On a quiet country lane, on the crest of a hill overlooking Daylesford, is a small stone memorial enshrined with flowers and toys.

It marks the final chapter of a 150 year old saga of three little boys lost. It started on Sunday June 30 in the cold and wet winter of 1867. Brothers William and Thomas Graham, aged just six and four, went looking for wild goats by the banks of Wombat Creek with neighbour Alfred Burman, aged five. Daylesford at the time was a mix of timber huts and grand edifices built on the back of the gold rush. The boys were seen that afternoon on the outskirts of town and were told by a storekeeper to follow the recently erected telegraph lines back into town. When the three failed to return home that evening their parents raised the alarm. A search began but as darkness fell, the rescue party returned to town without the boys.

The 30th had been a clear and sunny winter’s day, and the three boys had been warmly dressed. But that night one of the worst frosts since white settlement hit the Central Highlands covering the ground with a crisp harr. The following weeks saw the fledgling community come together as one, with lowly woodcutters and hard rock miners joining landed squattocracy and mounted police in the search.

Winter gave way to spring with no sign of the missing boys. Then one day a local timber cutter’s dog brought a small boot complete with foot into his camp. In a hollow tree, just 200 metres from the woodman’s hut, the two smaller boy’s bodies were found, huddled together as if protecting each other from the cold. William’s remains were found scattered nearby. It was assumed he had been outside, waiting for help. Thousands attended the service and burial of the boys and a memorial was built at the Daylesford Cemetery. William and Thomas’s father donated a sum of money to the local school and to this day a student at Daylesford Primary receives the Graham Dux award.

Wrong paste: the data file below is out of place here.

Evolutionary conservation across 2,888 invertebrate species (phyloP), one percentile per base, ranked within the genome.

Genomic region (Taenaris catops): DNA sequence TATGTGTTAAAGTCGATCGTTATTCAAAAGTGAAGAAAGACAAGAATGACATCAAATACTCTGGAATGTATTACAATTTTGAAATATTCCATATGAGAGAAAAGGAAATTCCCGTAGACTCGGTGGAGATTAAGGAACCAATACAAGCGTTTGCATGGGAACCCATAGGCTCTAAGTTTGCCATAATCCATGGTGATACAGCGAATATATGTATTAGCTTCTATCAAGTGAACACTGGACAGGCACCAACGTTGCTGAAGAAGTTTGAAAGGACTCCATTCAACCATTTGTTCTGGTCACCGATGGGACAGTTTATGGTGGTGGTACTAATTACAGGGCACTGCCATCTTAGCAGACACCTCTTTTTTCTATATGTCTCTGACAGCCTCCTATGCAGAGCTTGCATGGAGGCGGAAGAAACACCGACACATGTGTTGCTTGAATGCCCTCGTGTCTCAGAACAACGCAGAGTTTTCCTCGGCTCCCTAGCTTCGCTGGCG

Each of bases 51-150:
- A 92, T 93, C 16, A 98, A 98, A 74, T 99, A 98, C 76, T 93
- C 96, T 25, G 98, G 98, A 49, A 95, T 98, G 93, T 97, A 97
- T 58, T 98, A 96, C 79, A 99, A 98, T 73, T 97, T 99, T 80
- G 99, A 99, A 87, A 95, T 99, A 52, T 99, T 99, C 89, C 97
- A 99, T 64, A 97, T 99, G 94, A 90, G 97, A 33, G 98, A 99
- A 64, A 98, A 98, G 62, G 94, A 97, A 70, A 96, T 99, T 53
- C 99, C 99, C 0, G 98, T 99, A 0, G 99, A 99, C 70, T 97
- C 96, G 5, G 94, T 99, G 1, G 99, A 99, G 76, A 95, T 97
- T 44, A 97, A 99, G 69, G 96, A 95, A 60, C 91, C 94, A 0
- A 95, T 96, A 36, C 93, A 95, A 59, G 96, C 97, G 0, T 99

The tree in which they died survived for another 80 years until it blew down in a storm in 1950. The remaining stump was burned in a bushfire in 2009. A century and a half since Wilfred, Thomas and Alfred died cold and alone, the memorial is now a place where people still bring tributes and where others come to keep the memory of the boys alive.

Wheelers Hill Road, Musk

About the author

Cornish Richard
Richard Cornish
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Richard Cornish is an award winning food writer whose love of the land lead him to explore the issues around food, where it comes from, how it gets to us and why some foods taste better than others. He writes for The Age, SMH, DMT Life and has written eight cook books including co-writing the Movida series with Frank Camorra.